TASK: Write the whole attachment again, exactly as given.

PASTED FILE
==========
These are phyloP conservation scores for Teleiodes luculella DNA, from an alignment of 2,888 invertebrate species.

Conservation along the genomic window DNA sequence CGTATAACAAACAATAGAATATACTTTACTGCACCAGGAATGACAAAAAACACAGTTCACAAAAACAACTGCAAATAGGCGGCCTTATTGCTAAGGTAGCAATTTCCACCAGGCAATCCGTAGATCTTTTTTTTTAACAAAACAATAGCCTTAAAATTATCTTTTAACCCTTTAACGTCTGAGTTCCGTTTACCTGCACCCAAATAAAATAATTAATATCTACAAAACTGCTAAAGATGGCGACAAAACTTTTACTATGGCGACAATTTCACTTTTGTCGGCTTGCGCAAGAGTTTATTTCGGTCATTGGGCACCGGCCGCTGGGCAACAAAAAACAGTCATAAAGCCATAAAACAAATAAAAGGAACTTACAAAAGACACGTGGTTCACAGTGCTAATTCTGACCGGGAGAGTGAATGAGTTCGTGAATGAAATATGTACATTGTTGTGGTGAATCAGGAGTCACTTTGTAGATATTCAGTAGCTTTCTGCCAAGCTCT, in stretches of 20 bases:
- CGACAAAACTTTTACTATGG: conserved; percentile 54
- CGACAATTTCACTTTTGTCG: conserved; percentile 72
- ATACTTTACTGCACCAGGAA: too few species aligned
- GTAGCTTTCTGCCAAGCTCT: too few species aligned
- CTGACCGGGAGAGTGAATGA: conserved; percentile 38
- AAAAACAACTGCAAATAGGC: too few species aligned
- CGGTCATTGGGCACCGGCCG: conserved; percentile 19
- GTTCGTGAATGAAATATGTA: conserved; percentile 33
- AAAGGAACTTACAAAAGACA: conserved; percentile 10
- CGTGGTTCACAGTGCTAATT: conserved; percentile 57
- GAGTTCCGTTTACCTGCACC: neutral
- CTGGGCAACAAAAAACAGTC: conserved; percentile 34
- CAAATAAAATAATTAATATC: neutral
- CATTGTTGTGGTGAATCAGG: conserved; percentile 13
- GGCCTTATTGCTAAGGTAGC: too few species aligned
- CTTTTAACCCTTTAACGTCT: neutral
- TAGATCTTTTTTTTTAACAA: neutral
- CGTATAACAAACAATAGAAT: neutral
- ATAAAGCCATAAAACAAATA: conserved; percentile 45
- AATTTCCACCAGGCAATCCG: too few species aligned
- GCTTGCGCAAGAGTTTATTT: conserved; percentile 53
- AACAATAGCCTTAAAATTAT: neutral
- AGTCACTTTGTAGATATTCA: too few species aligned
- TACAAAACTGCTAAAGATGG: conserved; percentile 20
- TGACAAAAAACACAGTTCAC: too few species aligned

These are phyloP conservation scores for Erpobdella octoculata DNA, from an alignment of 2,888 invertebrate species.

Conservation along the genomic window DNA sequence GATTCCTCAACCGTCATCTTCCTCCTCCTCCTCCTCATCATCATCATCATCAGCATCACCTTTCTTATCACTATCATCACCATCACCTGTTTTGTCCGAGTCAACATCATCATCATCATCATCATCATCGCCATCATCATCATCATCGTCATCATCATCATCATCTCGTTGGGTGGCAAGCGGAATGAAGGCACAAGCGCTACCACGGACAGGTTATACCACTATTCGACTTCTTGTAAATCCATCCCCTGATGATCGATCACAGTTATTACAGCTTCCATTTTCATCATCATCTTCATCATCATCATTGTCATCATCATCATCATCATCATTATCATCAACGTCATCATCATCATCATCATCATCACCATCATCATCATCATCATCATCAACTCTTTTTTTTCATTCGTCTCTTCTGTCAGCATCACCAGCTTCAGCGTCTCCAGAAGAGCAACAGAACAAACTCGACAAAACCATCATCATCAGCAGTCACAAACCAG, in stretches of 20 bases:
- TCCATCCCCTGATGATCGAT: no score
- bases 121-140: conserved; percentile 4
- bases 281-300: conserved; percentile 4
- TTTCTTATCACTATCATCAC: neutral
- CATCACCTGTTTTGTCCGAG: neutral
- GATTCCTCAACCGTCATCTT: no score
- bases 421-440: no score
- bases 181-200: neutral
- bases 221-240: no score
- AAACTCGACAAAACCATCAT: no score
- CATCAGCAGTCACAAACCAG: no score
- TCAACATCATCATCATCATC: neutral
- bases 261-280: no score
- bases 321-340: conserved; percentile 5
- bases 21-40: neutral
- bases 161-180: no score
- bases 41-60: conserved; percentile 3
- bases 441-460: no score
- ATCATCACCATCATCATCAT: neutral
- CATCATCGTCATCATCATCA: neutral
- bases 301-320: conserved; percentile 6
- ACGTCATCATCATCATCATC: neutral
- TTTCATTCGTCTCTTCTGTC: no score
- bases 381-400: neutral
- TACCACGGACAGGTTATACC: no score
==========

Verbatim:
These are phyloP conservation scores for Teleiodes luculella DNA, from an alignment of 2,888 invertebrate species.

Conservation along the genomic window DNA sequence CGTATAACAAACAATAGAATATACTTTACTGCACCAGGAATGACAAAAAACACAGTTCACAAAAACAACTGCAAATAGGCGGCCTTATTGCTAAGGTAGCAATTTCCACCAGGCAATCCGTAGATCTTTTTTTTTAACAAAACAATAGCCTTAAAATTATCTTTTAACCCTTTAACGTCTGAGTTCCGTTTACCTGCACCCAAATAAAATAATTAATATCTACAAAACTGCTAAAGATGGCGACAAAACTTTTACTATGGCGACAATTTCACTTTTGTCGGCTTGCGCAAGAGTTTATTTCGGTCATTGGGCACCGGCCGCTGGGCAACAAAAAACAGTCATAAAGCCATAAAACAAATAAAAGGAACTTACAAAAGACACGTGGTTCACAGTGCTAATTCTGACCGGGAGAGTGAATGAGTTCGTGAATGAAATATGTACATTGTTGTGGTGAATCAGGAGTCACTTTGTAGATATTCAGTAGCTTTCTGCCAAGCTCT, in stretches of 20 bases:
- CGACAAAACTTTTACTATGG: conserved; percentile 54
- CGACAATTTCACTTTTGTCG: conserved; percentile 72
- ATACTTTACTGCACCAGGAA: too few species aligned
- GTAGCTTTCTGCCAAGCTCT: too few species aligned
- CTGACCGGGAGAGTGAATGA: conserved; percentile 38
- AAAAACAACTGCAAATAGGC: too few species aligned
- CGGTCATTGGGCACCGGCCG: conserved; percentile 19
- GTTCGTGAATGAAATATGTA: conserved; percentile 33
- AAAGGAACTTACAAAAGACA: conserved; percentile 10
- CGTGGTTCACAGTGCTAATT: conserved; percentile 57
- GAGTTCCGTTTACCTGCACC: neutral
- CTGGGCAACAAAAAACAGTC: conserved; percentile 34
- CAAATAAAATAATTAATATC: neutral
- CATTGTTGTGGTGAATCAGG: conserved; percentile 13
- GGCCTTATTGCTAAGGTAGC: too few species aligned
- CTTTTAACCCTTTAACGTCT: neutral
- TAGATCTTTTTTTTTAACAA: neutral
- CGTATAACAAACAATAGAAT: neutral
- ATAAAGCCATAAAACAAATA: conserved; percentile 45
- AATTTCCACCAGGCAATCCG: too few species aligned
- GCTTGCGCAAGAGTTTATTT: conserved; percentile 53
- AACAATAGCCTTAAAATTAT: neutral
- AGTCACTTTGTAGATATTCA: too few species aligned
- TACAAAACTGCTAAAGATGG: conserved; percentile 20
- TGACAAAAAACACAGTTCAC: too few species aligned

These are phyloP conservation scores for Erpobdella octoculata DNA, from an alignment of 2,888 invertebrate species.

Conservation along the genomic window DNA sequence GATTCCTCAACCGTCATCTTCCTCCTCCTCCTCCTCATCATCATCATCATCAGCATCACCTTTCTTATCACTATCATCACCATCACCTGTTTTGTCCGAGTCAACATCATCATCATCATCATCATCATCGCCATCATCATCATCATCGTCATCATCATCATCATCTCGTTGGGTGGCAAGCGGAATGAAGGCACAAGCGCTACCACGGACAGGTTATACCACTATTCGACTTCTTGTAAATCCATCCCCTGATGATCGATCACAGTTATTACAGCTTCCATTTTCATCATCATCTTCATCATCATCATTGTCATCATCATCATCATCATCATTATCATCAACGTCATCATCATCATCATCATCATCACCATCATCATCATCATCATCATCAACTCTTTTTTTTCATTCGTCTCTTCTGTCAGCATCACCAGCTTCAGCGTCTCCAGAAGAGCAACAGAACAAACTCGACAAAACCATCATCATCAGCAGTCACAAACCAG, in stretches of 20 bases:
- TCCATCCCCTGATGATCGAT: no score
- bases 121-140: conserved; percentile 4
- bases 281-300: conserved; percentile 4
- TTTCTTATCACTATCATCAC: neutral
- CATCACCTGTTTTGTCCGAG: neutral
- GATTCCTCAACCGTCATCTT: no score
- bases 421-440: no score
- bases 181-200: neutral
- bases 221-240: no score
- AAACTCGACAAAACCATCAT: no score
- CATCAGCAGTCACAAACCAG: no score
- TCAACATCATCATCATCATC: neutral
- bases 261-280: no score
- bases 321-340: conserved; percentile 5
- bases 21-40: neutral
- bases 161-180: no score
- bases 41-60: conserved; percentile 3
- bases 441-460: no score
- ATCATCACCATCATCATCAT: neutral
- CATCATCGTCATCATCATCA: neutral
- bases 301-320: conserved; percentile 6
- ACGTCATCATCATCATCATC: neutral
- TTTCATTCGTCTCTTCTGTC: no score
- bases 381-400: neutral
- TACCACGGACAGGTTATACC: no score